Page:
A new report says the state is making progress in dealing with its budget crisis. 
There’s still a long way to go and painful spending cuts or tax increases are needed to get the state out of a hole, according to the Report of the State Budget Crisis Task Force.  But there has been progress in cutting spending, even if state budget director Jerry Stermer isn’t happy about it.
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“We’ve reduced education funding and human services funding by billions of dollars. We’ve reduced our capacity to provide pre-school education for 17,000 children,” he said mournfully.  The state has also enacted a pension program for government workers hired since last year that caps benefits and raises the retirement age. Stermer says school districts have experienced higher-than-expected turnover, so the number of employees governed by the new rules is greater than anticipated.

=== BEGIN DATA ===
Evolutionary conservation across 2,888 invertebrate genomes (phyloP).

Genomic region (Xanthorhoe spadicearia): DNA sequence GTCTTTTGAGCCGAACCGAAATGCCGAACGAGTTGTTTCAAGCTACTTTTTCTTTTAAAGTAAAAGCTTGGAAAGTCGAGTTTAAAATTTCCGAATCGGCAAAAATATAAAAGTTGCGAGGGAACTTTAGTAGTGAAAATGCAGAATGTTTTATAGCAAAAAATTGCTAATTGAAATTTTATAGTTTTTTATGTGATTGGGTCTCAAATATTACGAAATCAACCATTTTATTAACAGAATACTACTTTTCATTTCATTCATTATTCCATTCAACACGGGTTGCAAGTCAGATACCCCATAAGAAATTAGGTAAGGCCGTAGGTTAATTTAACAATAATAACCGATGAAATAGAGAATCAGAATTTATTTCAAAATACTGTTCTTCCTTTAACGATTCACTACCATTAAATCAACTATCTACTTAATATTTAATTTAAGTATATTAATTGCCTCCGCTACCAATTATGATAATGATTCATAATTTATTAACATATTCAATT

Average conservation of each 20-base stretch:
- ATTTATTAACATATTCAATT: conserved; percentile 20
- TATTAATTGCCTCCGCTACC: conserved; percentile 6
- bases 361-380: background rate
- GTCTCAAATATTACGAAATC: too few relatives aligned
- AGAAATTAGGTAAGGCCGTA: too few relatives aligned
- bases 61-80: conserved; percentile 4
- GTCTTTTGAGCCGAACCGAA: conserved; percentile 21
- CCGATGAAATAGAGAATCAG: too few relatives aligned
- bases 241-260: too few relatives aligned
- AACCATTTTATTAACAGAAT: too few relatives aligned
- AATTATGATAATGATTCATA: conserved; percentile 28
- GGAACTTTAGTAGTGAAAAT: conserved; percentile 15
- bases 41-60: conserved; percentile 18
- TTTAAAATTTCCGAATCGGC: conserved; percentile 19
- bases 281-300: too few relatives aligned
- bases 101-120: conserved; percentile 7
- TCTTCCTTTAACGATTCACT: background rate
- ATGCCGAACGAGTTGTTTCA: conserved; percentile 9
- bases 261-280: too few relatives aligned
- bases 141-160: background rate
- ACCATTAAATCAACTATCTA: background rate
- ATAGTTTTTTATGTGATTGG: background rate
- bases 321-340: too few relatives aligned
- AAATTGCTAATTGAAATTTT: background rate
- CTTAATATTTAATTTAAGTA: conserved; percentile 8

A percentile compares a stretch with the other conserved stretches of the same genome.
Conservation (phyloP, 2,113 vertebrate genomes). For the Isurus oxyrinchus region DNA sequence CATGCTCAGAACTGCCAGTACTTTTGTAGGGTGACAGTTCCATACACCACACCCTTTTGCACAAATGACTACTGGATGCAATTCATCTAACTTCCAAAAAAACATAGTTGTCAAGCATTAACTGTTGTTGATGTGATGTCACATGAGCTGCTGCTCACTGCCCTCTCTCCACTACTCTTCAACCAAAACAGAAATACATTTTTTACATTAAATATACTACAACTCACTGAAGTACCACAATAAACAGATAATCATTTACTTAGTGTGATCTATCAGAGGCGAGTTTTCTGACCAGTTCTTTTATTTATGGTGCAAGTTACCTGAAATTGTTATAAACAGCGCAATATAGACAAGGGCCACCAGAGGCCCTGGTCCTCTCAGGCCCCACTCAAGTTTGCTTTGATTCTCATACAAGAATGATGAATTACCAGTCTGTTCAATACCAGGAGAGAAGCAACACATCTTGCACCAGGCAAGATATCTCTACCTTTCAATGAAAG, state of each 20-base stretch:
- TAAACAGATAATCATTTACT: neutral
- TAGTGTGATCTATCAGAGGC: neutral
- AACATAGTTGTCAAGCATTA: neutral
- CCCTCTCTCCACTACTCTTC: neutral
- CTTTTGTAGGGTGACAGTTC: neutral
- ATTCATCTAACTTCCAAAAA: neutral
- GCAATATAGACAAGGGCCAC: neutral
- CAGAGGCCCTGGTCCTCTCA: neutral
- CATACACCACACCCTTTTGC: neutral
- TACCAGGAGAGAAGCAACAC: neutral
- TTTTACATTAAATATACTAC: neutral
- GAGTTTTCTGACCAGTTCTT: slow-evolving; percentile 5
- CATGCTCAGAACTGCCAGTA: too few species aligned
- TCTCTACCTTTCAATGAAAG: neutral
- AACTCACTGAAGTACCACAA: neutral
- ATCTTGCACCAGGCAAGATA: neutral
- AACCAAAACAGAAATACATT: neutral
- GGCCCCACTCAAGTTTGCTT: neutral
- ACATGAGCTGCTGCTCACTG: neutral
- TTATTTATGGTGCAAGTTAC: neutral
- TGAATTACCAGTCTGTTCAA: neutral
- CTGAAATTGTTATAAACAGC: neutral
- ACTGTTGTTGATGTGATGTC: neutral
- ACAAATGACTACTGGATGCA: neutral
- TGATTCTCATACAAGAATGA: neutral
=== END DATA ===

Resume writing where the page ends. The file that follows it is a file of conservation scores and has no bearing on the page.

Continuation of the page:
The state also enacted Medicaid reform this year that are designed to save $1.3 billion, but much of that has yet to be realized.  The big remaining issues are pension reductions of some sort for state employees and retirees, and the expiration of the 2 percentage point income tax increase at the end of 2014. The state has a budget deficit now estimated at $3 billion.
(Copyright WBGZ / www.AltonDailyNews.com )